the red bag

7 January 2010

A couple of days ago I’m riding the short, three-stop subway ride to Victoria Park station and there is a lady in a red coat, with a red wool hat – the kind with the dangly braided “tails” that come down from the ears.  I like the look on her because it’s not the kind of hat that one might usually associate with a woman in her sixties.  And with all her red outer gear she’s also got a red shopping bag on the seat beside her.  And she’s asleep, hunching further and further forward as the movement of the train invites deeper slumber.  One of these hunches forward will eventually jar her awake.  I don’t pay much mind because lots of morning subway commuters doze the ride away.

We pull into Woodbine station and the doors open and just as they are about to close the woman jars awake and bolts out onto the platform. I see her standing there looking at the station name on the wall, probably coming to her senses about where in the world she is when I notice she left the red bag on the seat.  She realises it at precisely the same time because as the train pulls away she’s running after it, even hitting the side of it to get the driver’s attention.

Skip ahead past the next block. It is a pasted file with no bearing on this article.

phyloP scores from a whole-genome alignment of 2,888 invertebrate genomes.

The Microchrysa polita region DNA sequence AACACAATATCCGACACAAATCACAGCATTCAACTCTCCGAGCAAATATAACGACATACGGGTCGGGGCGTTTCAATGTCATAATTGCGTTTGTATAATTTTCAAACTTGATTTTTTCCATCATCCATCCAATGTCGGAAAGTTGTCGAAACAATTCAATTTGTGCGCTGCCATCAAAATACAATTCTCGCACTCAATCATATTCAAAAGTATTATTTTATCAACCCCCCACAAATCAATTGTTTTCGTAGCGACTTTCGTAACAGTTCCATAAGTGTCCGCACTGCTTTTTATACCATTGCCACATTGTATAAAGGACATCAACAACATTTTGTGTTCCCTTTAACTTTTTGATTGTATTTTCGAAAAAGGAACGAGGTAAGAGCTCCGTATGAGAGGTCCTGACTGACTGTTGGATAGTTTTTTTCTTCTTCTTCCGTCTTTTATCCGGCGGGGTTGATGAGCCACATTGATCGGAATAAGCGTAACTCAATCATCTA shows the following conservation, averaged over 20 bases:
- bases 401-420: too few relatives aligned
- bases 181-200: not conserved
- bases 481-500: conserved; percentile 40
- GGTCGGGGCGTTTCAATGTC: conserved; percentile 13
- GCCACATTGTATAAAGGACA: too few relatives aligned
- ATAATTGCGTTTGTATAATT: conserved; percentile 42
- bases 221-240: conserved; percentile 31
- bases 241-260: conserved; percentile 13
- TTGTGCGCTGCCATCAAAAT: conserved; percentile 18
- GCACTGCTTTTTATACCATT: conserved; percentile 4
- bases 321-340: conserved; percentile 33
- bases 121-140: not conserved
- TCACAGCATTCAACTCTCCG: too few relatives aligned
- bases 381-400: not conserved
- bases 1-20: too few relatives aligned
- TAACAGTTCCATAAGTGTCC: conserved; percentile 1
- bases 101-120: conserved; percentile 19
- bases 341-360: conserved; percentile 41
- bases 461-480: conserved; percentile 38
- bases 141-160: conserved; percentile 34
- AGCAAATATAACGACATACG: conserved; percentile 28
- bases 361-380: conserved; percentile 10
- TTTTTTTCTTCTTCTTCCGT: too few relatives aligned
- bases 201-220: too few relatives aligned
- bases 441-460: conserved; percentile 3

I see by the pitying look on another rider’s face he witnessed the episode too.  And like me he’s probably wondering what to do.  I wonder if I should take the bag and get off at the next stop and wait for her to see if she got on the next train hoping some kind soul would do just that.  I wonder too if I should take the bag to a TTC employee at my stop for turning in to the lost and found.  Ultimately I leave it where it is – still in the spot where she last knew it to be.  I’ve seen bus drivers help passengers to track left belongings based on stop times, so I hope she’ll be able to get the thing back in a similar way. 

Thinking maybe I can help, I write down the number of the car and note the time on a piece of paper with a mind to notify the TTC lost and found with the information when I get to work.  But I find myself plunked into an early meeting when I get there and subsequently forget all about it.